- A new Black Book survey highlights the benefits of HIT outsourcing for infrastructure solutions rather than hosting, monitoring, and maintaining them on-premises.
Healthcare organizations are looking to cloud-based, as-a-service infrastructure to cut back on their technology costs and the staff necessary for onsite monitoring and maintenance.
The survey focused on EHR outsourcing and polled 1,587 users of IT outsourcing solutions. Respondents included 807 hospital CIOs and 89 CFOs. They provided feedback on their partnerships with outsourcing to EHR vendor’s as-a-service options.
The survey found that healthcare organizations are becoming less satisfied with their outsourcing experience. However, their dissatisfaction does not discourage them from outsourcing.
Fifty-eight percent of respondents said that they expect their usage of IT outsourcing to continue at current levels through 2019, and 34 percent think there will be an increase in IT outsourcing over the next two years.
The survey reported that Cerner Corporation was the top EHR among complex outsourcing solutions with only seven EHR vendors out of 68 receiving an “exceeds expectations” grade. This result is down from the 2015 survey where 17 vendors that were previously rated as “superior” were “slipping” in 2017.
Forty-one percent reported that their outsourcing partners “met expectations” and 39 percent stated that their outsourcing experience had “fallen below expectations.”
The majority of organizations reported that their dissatisfaction came from their IT managers did not have enough experience to effectively manage their outsourced solution.
An additional 11 percent said that they either no longer or never outsource because they want to keep their data on-premises to have more control over their applications.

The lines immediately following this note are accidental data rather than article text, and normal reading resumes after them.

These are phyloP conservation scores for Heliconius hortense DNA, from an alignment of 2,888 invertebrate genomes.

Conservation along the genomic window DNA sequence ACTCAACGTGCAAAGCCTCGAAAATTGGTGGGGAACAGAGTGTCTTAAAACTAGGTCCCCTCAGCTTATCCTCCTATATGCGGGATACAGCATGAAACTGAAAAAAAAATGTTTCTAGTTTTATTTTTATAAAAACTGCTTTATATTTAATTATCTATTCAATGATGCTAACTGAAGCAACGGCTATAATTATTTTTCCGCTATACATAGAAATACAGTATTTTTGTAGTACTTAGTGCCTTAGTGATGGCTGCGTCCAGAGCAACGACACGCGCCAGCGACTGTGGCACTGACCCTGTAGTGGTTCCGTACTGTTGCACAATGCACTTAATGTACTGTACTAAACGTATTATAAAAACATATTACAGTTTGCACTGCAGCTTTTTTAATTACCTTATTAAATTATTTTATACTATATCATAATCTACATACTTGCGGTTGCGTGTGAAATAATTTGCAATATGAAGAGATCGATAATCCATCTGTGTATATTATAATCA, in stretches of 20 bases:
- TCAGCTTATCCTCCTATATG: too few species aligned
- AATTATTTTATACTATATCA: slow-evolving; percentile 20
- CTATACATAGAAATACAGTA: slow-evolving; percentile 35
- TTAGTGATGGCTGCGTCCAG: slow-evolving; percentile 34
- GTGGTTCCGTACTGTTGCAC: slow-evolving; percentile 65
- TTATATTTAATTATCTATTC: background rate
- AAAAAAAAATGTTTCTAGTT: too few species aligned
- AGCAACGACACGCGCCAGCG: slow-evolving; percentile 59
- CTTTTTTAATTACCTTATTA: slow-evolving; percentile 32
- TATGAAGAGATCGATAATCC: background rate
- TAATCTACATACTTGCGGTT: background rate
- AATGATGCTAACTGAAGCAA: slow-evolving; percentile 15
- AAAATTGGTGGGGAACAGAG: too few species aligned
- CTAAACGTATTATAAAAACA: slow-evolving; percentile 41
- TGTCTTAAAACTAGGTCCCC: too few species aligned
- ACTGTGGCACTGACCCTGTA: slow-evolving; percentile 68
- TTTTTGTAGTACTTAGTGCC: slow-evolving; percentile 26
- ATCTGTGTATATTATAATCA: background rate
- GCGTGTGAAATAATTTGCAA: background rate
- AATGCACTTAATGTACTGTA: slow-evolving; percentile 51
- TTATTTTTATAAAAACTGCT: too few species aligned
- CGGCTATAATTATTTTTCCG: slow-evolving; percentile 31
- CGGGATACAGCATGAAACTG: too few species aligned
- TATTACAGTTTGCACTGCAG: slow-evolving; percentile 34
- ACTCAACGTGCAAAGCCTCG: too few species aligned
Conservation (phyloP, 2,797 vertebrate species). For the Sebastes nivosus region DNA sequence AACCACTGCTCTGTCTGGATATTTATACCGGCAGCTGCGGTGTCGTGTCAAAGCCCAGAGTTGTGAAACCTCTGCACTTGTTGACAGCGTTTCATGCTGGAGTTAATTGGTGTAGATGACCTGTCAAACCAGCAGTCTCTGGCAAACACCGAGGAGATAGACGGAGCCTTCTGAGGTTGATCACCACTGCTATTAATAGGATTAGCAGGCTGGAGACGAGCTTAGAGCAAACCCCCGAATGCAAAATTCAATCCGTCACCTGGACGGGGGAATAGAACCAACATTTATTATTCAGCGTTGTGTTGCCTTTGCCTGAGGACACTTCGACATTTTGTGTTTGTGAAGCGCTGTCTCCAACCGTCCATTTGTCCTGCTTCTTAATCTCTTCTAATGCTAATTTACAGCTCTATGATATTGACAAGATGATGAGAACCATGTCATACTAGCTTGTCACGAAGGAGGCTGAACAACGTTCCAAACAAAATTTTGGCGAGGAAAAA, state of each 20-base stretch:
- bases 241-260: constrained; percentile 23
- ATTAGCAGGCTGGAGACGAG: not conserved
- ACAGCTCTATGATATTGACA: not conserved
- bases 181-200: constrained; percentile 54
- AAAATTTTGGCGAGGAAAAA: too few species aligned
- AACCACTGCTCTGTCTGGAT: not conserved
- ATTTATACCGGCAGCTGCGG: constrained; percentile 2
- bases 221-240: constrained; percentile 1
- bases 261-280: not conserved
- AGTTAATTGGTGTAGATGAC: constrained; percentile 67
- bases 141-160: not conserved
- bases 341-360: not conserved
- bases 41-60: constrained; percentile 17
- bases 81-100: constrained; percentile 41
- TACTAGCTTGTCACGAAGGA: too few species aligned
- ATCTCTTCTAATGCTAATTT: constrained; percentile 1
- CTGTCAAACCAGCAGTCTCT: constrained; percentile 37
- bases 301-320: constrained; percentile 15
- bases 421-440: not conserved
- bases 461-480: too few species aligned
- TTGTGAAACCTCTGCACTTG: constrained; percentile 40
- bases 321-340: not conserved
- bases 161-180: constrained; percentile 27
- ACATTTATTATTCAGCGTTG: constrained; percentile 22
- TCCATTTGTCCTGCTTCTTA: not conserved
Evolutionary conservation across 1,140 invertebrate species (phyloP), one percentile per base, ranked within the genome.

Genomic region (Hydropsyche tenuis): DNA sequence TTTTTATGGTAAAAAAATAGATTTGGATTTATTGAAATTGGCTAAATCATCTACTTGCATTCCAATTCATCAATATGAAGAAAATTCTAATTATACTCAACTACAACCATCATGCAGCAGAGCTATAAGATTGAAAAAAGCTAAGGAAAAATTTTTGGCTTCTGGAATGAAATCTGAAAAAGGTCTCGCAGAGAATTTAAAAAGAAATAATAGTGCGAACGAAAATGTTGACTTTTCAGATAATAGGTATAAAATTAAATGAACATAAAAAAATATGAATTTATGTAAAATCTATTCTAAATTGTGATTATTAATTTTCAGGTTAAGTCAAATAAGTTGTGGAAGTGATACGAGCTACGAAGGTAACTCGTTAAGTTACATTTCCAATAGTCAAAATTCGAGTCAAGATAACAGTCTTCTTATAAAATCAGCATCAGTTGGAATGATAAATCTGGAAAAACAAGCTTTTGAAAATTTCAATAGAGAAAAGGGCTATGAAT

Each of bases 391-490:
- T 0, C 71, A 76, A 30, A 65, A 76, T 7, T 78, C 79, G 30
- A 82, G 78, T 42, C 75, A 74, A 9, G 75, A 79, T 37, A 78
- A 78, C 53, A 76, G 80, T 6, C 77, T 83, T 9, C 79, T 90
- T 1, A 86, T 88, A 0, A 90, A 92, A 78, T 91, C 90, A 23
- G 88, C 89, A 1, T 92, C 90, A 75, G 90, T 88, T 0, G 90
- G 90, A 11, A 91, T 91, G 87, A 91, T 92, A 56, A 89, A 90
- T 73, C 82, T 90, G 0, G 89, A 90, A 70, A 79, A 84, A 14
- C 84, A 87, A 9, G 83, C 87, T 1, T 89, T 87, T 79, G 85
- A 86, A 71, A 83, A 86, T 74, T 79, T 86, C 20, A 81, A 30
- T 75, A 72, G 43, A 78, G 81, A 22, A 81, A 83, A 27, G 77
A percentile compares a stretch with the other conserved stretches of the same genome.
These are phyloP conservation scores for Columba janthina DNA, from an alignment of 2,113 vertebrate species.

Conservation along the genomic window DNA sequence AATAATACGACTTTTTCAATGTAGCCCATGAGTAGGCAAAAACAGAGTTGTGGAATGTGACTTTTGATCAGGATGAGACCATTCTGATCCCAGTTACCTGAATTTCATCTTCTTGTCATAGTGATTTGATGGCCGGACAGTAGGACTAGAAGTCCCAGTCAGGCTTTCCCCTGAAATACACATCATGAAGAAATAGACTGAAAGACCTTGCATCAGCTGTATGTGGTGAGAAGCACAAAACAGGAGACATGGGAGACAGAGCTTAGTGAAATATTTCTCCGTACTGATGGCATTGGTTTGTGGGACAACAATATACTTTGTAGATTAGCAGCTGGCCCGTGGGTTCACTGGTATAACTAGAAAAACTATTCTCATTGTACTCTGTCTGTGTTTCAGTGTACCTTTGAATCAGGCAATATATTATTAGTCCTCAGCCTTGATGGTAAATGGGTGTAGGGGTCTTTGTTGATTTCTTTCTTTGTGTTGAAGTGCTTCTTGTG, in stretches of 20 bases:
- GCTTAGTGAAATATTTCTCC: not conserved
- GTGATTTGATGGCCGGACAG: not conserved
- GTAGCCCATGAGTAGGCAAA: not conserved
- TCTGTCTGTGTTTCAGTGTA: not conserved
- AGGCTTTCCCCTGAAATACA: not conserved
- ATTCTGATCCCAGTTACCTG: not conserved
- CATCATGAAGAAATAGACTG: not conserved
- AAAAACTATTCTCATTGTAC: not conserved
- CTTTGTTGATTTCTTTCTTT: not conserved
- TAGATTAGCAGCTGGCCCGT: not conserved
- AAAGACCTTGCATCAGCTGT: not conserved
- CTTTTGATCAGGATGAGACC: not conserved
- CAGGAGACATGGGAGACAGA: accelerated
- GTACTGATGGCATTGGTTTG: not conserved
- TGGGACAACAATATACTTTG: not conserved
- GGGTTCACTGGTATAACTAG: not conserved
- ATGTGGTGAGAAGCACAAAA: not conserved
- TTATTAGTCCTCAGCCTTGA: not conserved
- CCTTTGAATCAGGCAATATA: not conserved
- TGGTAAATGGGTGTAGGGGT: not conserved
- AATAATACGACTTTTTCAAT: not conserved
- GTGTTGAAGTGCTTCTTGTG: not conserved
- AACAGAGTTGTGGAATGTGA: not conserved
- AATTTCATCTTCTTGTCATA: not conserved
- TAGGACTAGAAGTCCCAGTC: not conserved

Despite the general dissatisfaction of outsourcing partners compared to previous years, organizations are not discouraged and the majority will continue to use outsourcing because of its financial benefits.
Eighty-four percent confirmed that they saw an increase in efficiencies and reduced costs from outsourcing that supports their digitization initiatives. This outsourcing included hosting mission-critical applications and patient data, including EHRs.
Eighty-one percent stated that the ROI was enough to keep their outsourcing partner. Seventy-three percent said that immediate access to trained staff and needed technology were their primary reason for outsourcing.
The demand for experienced IT staff is high as more advanced IT infrastructure tools are introduced into an organization’s ecosystem and more entities are competing for IT administrators sufficiently skilled to manage on-premise IT infrastructure.
There are a limited number of admins and developers with the right experience which makes the competition for these employees very high. Many organizations are looking to cut back on IT spending and can’t afford to compete with other organizations for staff.
According to a Harvey Nash survey conducted late last year, CIOs continue to employ IT staff on a full-time basis, however, they have begun to explore and test the benefits of adding contingent employees to their IT staff. Twelve percent of respondents sourced half or more of their staff from flexible or contingent contracts.
“There does appear to be steady growth in the number of IT leaders using flexible contingent labor for more than half of their technology team,” survey analysts found. “Since 2011 this highly contingent-orientated community has grown by 33 percent. IT leaders have been increasingly looking at outsourcing as a means of accessing skills and capability compared to the more traditional view of outsourcing to save costs. As project demands grow, the contingent labor force is probably the fastest way to train people on board.”
Outsourcing to and as-a-service based tool gives organizations access to experienced IT staff that knows the tool well whose service is included in what they are paying for the solution. Despite organizations being less satisfied with their outsourcing, the benefits are still significant.